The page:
BBRock1-1.aBig fish are rare in mid-September, so it’s somewhat surprising that we’re turning up a few.  I’ve had at least one fish over thirty inches long in each of my last six jigging trips to the Bay Bridge. As long as that’s happening, there’s no need to fish anywhere but right here at home.  I made it out to the bridge the past three evenings. The water has cooled to the mid-70s and the recent unsettled weather has the fish thinking about feeding up for the winter.  Tuesday, my friend Rich was nice enough to pick me up below the bridge on my way home from work.  The tide was slack when we started, but picked up to a strong flow just before dark. We broke the 30 inch mark on two fish, lost a couple more when they wrapped around the pilings and broke off,  and I hooked into something huge and slow. It might have been a skate, but it felt more like a fish, possibly a big drum.

I had very high hopes for Wednesday. My buddy Jon met me at Mattapeake. I always enjoy fishing with Jon, he’s a heck of a sept16jonfisherman. We haven’t fished together since a shad fishing trip on the Potomac back in the spring. We were hoping for rain, but got a strong NE wind instead. It was pushing the outgoing current so it was very hard to drift slowly enough to keep a jig in the strike zone. Added to our problems was a bad battery on my boat.  I just got it out of the shop after some routine maintenance and I guess they ran the auxiliary battery down.  I couldn’t use the fish finder and I was afraid to shut the engine off.

I predicted on my Facebook page that Wednesday could be the best evening of the year for fishing the Bay Bridge.  It was close, but my engine problems hurt us a little. You have to be stealthy to get bigger fish at the bridge. They wouldn’t bite if we drifted through with the engine growling, so we just stayed way back and casted up-current to the pilings. If we got four rod snaps with our jig touching bottom per drift, we were lucky. Fortunately, the fish were pretty aggressive.  Five or six inch hot-rodded soft plastics were the ticket with either 3/4 or 1 ounce jig heads. It was important to bounce the lure off the bottom every time you jig it and snap it up quickly.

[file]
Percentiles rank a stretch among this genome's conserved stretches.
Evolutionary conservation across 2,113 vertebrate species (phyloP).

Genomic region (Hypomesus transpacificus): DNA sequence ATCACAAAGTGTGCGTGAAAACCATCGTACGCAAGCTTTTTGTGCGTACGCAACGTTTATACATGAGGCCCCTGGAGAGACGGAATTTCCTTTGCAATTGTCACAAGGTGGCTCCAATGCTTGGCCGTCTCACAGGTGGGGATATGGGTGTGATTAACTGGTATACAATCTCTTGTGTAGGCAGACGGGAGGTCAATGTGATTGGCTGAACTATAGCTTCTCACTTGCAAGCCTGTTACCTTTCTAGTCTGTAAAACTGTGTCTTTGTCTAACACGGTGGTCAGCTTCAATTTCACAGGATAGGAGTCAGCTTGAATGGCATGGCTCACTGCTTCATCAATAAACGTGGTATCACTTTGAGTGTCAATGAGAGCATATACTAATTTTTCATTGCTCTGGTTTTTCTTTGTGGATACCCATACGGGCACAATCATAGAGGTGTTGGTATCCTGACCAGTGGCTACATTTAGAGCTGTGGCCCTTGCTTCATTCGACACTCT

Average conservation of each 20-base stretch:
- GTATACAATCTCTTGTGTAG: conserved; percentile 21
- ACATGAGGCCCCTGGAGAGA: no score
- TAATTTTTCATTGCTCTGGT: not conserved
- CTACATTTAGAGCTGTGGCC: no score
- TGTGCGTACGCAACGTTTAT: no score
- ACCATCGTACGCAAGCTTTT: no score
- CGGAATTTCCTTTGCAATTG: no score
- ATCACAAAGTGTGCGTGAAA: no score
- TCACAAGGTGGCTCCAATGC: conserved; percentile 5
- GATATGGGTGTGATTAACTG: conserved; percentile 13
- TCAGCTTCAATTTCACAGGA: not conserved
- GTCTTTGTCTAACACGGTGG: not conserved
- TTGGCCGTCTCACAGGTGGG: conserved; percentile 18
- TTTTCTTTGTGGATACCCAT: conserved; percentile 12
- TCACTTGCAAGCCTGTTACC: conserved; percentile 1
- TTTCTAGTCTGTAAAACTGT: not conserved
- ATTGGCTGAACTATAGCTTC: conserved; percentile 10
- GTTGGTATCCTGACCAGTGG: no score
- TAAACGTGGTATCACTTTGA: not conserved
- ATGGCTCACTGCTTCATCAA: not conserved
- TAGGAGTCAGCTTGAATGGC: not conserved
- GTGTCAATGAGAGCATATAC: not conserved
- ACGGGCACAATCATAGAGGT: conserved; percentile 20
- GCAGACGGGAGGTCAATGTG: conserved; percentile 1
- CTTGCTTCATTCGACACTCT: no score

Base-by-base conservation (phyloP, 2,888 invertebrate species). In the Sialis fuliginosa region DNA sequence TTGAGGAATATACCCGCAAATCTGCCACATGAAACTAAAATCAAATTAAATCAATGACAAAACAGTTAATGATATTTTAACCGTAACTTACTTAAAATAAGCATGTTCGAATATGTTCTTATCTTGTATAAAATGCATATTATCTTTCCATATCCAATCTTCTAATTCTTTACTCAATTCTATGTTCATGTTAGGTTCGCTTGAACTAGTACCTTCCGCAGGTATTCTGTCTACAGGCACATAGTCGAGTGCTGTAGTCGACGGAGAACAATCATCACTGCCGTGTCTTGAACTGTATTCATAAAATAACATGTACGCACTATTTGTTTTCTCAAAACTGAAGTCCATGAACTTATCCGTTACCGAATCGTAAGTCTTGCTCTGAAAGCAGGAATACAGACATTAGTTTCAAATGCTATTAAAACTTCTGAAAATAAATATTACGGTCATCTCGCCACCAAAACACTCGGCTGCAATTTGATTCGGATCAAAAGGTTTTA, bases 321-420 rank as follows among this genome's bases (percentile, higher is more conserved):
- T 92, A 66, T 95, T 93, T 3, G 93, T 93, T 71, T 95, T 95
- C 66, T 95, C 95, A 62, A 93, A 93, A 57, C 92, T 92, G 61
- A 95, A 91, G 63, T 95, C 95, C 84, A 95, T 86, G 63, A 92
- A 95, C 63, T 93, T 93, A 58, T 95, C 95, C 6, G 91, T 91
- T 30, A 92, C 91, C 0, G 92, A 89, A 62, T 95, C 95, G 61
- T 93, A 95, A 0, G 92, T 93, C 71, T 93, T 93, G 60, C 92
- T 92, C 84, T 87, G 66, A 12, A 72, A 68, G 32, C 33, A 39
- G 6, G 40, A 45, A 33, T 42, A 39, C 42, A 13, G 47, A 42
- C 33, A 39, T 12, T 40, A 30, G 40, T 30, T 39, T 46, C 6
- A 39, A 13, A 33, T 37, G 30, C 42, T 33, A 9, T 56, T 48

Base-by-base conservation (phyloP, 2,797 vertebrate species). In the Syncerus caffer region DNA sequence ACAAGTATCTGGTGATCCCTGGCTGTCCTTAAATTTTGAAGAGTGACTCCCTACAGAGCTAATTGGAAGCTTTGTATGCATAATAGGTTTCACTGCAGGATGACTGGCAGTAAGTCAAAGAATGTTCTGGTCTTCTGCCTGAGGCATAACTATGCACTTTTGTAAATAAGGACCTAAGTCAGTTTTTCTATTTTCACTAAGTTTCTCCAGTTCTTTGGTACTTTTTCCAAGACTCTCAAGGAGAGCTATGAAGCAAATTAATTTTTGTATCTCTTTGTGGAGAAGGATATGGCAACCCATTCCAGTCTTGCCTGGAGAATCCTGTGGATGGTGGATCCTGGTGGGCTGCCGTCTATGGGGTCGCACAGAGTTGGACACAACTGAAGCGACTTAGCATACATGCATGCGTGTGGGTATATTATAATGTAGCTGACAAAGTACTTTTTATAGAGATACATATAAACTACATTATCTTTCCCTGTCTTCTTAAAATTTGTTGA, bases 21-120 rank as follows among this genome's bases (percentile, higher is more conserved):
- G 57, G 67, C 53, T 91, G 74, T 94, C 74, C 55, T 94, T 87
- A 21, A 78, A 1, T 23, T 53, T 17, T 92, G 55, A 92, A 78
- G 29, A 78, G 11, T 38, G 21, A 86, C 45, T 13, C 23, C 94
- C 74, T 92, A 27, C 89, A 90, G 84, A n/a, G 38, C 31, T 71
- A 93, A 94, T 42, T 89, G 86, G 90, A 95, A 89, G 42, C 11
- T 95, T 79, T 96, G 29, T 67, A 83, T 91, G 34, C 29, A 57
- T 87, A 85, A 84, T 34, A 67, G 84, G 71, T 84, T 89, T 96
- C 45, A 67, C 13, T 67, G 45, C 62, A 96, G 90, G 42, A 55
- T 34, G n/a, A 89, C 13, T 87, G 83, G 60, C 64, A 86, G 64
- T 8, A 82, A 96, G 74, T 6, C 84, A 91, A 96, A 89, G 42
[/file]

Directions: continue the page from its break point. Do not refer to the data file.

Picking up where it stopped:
sept16jonmac I didn’t measure any fish, but I think we had 4 over thirty inches with the biggest about 34 or 35″.  I lost at least two more that would also have broken the thirty barrier.  When the action slowed we ran north looking for birds. Jon got bit off on his first cast by a bluefish, but threw the nub back at the fish anyway and popped a nice above-the-bridge Spainard.

Saw Kevin Kevlar Tuesday and Wednesday evening.  He fishes the bridge about as much as I do.  He is usually old-school pig & jigging by himself, but he was out with some friends on another boat Wednesday.  Kevin’s been smacking some good fish lately. Funny, I didn’t recognize the blue Regulator  from a distance, and thought it unusual to see anyone else out given the conditions. Jon asked me if I knew the boat. I told him I didn’t, but I could tell by how they were lining up on the pilings it was some good fishermen.  I think one of ’em writes an outdoors column for some little newspaper somewhere, little like the Washington Post that is.

Tonight, Mark joined me on Crockett’s Reel.  I replaced the battery that gave Jon and I trouble on Wednesday.  Wisept160934th a working fish finder and an engine I could turn off and restart, I thought we’d surely have a good evening.  I started the trip off with a 32 incher, but the incoming current waned and the fish got lockjaw.  We managed to get through the slack tide by moving to some deep pilings and bouncing jigs off the underwater cross-bars.  The water finally started moving again just before dark.  Mark popped the heaviest fish of the evening on a pearl and chartreuse Strike King then followed it up with another nice one on the next cast.

The fishing around the bridge is getting better and should continue to improve.  As one hot-spot fades, another will take its place. The great thing about the bridge is that its self-policing.  When the crowds come out, the fish go away.  Most people leave discouraged. But for for the light-tackle guys who know how to be sneaky and fish the rough-weather days,  September has been a pretty good month with some very nice fish turning up on the jig.  My bet is that October will be perfectly fine!

BBRock2-1

Related posts:

Name That Fish – Father’s Day Weekend
Whackin’ ’em with Danny
Cracking the Whip

Posted Thursday, September 17th, 2009 at 8:59 pm
Filed Under Category: Fishing Reports
You can skip to the end and leave a response. Pinging is currently not allowed.

3

Responses to “Closer to Fine”

  1. Daniel says:

    nice nice nice

  2. Mike [Lone Ranger] says:

    Nice Job,Shawn!!!Most likely,see ya’ Monday.Have a neighbor that is dying to learn LTJ’ing.

    • Shawn says:

      Hope you can make it, Mike. – To others, I’ll be speaking at the Boadneck/Magothy MSSA meeting tonight at 7:30 PM about fishing the Bay Bridge with artificial lures.

Leave a Reply